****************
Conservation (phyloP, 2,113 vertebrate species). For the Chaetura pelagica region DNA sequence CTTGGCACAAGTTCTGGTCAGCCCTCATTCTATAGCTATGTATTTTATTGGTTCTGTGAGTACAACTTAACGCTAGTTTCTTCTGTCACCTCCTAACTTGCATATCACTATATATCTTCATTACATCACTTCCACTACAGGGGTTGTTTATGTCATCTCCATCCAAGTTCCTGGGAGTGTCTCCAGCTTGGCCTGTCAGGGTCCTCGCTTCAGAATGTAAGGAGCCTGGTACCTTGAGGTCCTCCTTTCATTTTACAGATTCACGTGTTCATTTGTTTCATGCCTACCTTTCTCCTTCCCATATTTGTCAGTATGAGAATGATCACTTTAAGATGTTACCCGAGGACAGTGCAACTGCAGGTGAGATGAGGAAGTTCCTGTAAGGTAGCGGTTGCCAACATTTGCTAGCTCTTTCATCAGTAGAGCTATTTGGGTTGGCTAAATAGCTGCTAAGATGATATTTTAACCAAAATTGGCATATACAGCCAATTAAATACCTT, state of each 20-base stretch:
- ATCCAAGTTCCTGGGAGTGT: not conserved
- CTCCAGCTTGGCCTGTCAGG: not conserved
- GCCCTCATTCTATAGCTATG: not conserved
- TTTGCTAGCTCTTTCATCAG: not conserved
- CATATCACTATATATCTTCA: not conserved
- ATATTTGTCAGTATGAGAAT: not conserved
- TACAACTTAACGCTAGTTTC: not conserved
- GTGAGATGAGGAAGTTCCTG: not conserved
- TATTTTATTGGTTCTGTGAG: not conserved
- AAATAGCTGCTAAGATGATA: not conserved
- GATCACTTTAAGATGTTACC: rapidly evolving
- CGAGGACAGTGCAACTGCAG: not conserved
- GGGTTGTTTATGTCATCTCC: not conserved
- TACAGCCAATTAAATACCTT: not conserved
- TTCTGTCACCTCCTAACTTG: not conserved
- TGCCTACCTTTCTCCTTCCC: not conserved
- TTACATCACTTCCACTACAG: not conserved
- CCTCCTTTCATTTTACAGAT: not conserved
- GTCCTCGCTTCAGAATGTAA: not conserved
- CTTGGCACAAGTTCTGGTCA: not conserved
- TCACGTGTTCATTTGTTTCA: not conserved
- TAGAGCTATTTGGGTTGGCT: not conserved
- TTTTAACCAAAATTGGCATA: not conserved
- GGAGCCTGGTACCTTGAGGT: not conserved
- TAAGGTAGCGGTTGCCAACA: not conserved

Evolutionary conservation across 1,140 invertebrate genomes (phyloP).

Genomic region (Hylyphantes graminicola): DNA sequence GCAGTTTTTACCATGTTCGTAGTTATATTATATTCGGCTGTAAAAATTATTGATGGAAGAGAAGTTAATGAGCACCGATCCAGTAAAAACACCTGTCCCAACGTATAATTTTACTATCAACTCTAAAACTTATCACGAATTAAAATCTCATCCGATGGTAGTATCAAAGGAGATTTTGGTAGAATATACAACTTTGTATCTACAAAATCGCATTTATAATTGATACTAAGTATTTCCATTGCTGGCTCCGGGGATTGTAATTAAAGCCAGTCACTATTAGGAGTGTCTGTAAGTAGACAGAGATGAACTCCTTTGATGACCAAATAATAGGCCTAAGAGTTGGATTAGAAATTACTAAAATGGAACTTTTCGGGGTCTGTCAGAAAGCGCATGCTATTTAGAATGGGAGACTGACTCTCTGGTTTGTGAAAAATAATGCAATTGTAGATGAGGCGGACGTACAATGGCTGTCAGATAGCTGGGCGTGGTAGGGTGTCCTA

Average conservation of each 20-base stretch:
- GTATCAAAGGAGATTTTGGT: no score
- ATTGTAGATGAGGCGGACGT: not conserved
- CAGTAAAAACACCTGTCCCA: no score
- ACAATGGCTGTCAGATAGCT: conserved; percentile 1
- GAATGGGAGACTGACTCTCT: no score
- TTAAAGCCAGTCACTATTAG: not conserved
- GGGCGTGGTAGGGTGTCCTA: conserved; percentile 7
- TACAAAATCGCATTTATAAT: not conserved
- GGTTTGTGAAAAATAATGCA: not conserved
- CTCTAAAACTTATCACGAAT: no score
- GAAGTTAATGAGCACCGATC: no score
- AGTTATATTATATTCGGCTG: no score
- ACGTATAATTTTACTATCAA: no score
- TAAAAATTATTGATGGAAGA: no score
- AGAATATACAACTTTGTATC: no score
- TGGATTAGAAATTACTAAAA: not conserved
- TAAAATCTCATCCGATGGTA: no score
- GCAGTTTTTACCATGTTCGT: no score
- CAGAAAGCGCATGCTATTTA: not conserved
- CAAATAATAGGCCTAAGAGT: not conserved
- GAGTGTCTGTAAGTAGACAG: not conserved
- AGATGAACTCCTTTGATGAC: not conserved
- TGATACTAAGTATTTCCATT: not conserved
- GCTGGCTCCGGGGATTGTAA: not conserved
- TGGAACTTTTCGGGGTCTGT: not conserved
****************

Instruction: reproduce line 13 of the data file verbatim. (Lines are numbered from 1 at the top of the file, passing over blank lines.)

- CGAGGACAGTGCAACTGCAG: not conserved